Flush with stimulus cash, investors push global IPOs to record levels

Data reveal that nearly 3,000 companies have raised over $600 billion via maiden offers this year

Special purpose acquisition companies (SPACs), popularly referred to as blank-cheque companies, have been the flavour of the year in the IPO market. (Representational image)

The rising confidence in the future of electric vehicles (EVs) and other green initiatives, the ascent of blank-cheque companies, and corporate entities across the world looking to leverage high valuations have resulted in a bumper year for maiden offers. At the global level, initial public offerings (IPOs) have sped past the previous year, data indicate.

What is surprising is the IPO boom happening despite COVID-led disruptions impacting the global economy. At various times, several regions were under complete lockdown; industries such as hospitality, travel and tourism, and aviation took a giant knock from the pandemic. And yet, the stock markets mostly performed well, which perhaps explains the success of IPOs this year.

Staggering numbers

As the year comes almost to an end, around 2,850 corporate entities have raised over $600 billion via IPOs, said a Bloomberg report. This represents a record both in terms of number of public offers and amount raised, and surpasses the previous high seen in 2007, the data revealed.

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Also read: India’s IPO listings of 2021 — The top 5 and the bottom 5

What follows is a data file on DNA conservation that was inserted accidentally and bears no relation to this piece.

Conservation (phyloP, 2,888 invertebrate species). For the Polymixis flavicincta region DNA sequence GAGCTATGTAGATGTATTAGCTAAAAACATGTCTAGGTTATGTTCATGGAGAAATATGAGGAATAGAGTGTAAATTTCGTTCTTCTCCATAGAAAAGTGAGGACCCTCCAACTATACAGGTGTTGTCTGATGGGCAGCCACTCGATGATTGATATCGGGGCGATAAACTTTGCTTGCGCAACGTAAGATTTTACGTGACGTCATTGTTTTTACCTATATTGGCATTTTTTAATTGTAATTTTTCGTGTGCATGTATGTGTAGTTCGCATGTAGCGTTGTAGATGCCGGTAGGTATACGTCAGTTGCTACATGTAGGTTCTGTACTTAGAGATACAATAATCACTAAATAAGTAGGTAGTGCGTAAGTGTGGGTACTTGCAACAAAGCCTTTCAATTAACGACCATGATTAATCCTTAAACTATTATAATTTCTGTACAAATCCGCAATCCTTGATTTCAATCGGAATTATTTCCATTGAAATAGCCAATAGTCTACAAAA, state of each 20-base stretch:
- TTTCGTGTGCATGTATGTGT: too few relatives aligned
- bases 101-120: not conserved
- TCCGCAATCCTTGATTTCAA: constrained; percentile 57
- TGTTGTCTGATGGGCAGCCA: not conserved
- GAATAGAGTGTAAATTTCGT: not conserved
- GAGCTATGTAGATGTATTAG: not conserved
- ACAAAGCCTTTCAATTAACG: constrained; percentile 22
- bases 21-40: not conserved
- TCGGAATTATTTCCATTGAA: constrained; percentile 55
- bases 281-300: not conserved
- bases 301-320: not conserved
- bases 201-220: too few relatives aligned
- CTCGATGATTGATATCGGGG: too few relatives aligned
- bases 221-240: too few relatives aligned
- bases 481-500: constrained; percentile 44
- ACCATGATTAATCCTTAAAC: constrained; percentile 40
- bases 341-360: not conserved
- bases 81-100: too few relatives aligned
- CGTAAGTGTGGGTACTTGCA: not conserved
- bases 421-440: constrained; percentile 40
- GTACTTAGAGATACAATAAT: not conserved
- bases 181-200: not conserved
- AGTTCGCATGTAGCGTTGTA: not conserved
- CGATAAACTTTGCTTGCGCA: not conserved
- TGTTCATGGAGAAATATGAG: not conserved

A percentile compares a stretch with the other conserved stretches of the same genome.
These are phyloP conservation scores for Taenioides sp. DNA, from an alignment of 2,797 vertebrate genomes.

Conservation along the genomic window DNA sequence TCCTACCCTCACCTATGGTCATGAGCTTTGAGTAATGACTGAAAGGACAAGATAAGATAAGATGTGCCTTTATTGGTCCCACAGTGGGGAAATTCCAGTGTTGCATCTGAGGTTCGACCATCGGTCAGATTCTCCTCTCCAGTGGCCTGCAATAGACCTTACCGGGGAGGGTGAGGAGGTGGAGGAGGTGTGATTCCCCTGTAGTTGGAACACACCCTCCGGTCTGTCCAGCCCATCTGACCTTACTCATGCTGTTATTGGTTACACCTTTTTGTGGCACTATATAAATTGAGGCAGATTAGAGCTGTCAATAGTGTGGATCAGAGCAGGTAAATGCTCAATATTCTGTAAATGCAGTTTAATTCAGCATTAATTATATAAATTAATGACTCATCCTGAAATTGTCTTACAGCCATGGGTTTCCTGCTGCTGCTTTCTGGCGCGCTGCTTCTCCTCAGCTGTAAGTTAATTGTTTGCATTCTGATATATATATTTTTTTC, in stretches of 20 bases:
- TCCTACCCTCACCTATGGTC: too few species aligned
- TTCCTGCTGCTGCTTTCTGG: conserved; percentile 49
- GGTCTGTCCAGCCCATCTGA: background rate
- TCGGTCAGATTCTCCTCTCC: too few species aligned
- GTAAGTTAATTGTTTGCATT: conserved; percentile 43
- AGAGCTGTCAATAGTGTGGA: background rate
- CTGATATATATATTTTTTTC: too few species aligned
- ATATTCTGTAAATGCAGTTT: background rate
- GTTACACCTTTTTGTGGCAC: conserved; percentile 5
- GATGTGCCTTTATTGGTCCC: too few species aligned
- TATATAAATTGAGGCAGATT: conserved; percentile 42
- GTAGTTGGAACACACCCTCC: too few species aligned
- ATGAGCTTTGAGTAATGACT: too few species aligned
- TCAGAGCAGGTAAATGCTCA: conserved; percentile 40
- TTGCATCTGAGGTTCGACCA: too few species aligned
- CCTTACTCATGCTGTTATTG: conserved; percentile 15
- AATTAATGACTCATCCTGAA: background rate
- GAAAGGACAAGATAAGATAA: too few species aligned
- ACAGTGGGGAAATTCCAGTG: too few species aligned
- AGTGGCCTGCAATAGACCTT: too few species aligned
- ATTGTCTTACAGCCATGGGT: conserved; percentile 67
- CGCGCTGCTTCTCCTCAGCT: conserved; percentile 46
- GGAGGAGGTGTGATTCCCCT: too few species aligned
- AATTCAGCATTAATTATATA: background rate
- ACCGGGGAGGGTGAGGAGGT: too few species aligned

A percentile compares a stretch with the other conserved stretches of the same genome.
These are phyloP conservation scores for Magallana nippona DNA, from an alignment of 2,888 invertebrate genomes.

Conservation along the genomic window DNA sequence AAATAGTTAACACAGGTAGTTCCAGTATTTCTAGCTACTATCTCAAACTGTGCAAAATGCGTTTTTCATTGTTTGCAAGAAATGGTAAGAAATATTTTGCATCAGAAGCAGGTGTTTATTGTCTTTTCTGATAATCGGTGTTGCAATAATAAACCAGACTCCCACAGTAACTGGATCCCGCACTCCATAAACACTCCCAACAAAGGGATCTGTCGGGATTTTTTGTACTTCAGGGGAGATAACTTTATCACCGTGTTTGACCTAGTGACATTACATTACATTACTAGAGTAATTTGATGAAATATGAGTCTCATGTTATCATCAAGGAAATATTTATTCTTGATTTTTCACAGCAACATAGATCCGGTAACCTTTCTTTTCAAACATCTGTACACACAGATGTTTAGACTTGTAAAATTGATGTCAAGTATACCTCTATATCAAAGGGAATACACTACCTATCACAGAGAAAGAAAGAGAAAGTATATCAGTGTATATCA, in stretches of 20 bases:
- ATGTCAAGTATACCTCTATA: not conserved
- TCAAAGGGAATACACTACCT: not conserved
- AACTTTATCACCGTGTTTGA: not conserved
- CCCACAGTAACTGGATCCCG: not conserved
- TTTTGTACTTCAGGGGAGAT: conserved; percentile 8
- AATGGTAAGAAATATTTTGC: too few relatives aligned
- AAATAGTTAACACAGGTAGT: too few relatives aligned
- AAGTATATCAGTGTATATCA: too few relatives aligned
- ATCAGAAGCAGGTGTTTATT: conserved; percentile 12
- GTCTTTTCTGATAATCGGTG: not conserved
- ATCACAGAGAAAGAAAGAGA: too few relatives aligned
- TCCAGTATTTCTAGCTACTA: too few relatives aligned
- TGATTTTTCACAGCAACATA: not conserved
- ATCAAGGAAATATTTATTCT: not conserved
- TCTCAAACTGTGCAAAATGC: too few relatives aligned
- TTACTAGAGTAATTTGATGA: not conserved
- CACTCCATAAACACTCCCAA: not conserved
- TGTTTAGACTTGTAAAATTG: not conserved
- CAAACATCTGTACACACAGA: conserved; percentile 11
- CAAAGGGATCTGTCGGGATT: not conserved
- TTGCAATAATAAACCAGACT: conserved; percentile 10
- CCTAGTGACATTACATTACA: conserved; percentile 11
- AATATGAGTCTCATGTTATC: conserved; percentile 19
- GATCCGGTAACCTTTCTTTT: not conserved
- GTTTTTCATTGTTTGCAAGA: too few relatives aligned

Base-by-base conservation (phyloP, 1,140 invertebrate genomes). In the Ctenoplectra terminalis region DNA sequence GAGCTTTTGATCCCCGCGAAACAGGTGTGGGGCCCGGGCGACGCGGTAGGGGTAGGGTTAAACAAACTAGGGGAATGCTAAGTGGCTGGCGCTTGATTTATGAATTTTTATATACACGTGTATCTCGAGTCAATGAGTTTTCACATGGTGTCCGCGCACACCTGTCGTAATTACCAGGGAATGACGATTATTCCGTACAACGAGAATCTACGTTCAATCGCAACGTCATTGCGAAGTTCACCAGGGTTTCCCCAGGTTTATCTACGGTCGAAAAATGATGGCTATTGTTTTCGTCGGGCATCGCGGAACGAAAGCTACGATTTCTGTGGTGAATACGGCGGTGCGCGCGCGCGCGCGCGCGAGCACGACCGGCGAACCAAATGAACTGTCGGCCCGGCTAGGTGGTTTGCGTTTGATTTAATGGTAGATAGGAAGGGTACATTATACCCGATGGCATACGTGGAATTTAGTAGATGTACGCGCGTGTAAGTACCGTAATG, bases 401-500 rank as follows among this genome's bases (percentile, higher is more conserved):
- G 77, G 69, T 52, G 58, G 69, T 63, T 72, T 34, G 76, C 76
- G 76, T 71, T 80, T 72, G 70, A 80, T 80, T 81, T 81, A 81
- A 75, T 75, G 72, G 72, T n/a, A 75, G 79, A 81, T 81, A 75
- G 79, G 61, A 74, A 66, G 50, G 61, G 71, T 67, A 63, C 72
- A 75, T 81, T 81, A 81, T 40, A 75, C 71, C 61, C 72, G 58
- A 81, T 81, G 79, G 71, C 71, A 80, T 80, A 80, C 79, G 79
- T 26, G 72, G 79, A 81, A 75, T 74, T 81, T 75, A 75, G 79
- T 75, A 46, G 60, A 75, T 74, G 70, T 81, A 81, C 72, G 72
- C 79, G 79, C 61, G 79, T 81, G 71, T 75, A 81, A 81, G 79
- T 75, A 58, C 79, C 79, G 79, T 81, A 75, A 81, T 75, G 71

A substantial portion of the rise could be attributed to regulatory and policy measures as well as market dynamics, said experts. Sustained bullish phases across several markets encouraged companies to launch IPOs.

The stimulus packages rolled out by governments — both advanced and emerging — increased the cash in hand, and induced investors to put in their money in IPOs. The stimulus initiatives also boosted market sentiments and helped companies grow their earnings, said the report.

The rapid growth of the green energy market was perhaps behind the spectacular maiden issue of Rivian Automotive Inc, a US-based EV start-up. The company raised around $12 billion earlier this month, making it the year’s biggest IPO. In Asia, the biggest was the IPO of China Telecom Corp, which raised around $8.4 billion in August, said Bloomberg.

In Europe, the top IPO firm was parcel-locker services provider InPost SA, at $3.2 billion in an Amsterdam listing.

Attention on SPAC

Special purpose acquisition companies (SPACs), popularly referred to as blank-cheque companies, have been the flavour of the year, their IPOs reaching a record high of $159 billion. So big was the trend that it led to Nasdaq — a SPAC favourite — trumping London as 2021’s most sought-after IPO destination.

Under the ‘system’, a SPAC raises funds in an IPO and deploys that to acquire a private company anywhere in the world. This gives the other company quick access to top capitals markets, such as the US, avoiding an IPO of its own. It’s legal and above board, but regulators across the world have begun to crack down on it fearing misuse. In the US, for instance, the associated accounting practices and oversight norms are getting tighter.

Next year, as experts predict a market correction, a parallel impact on IPOs — both numbers and proceeds — is likely. Some cooling down is already witnessed, with companies moving their public issues to 2022, say reports.

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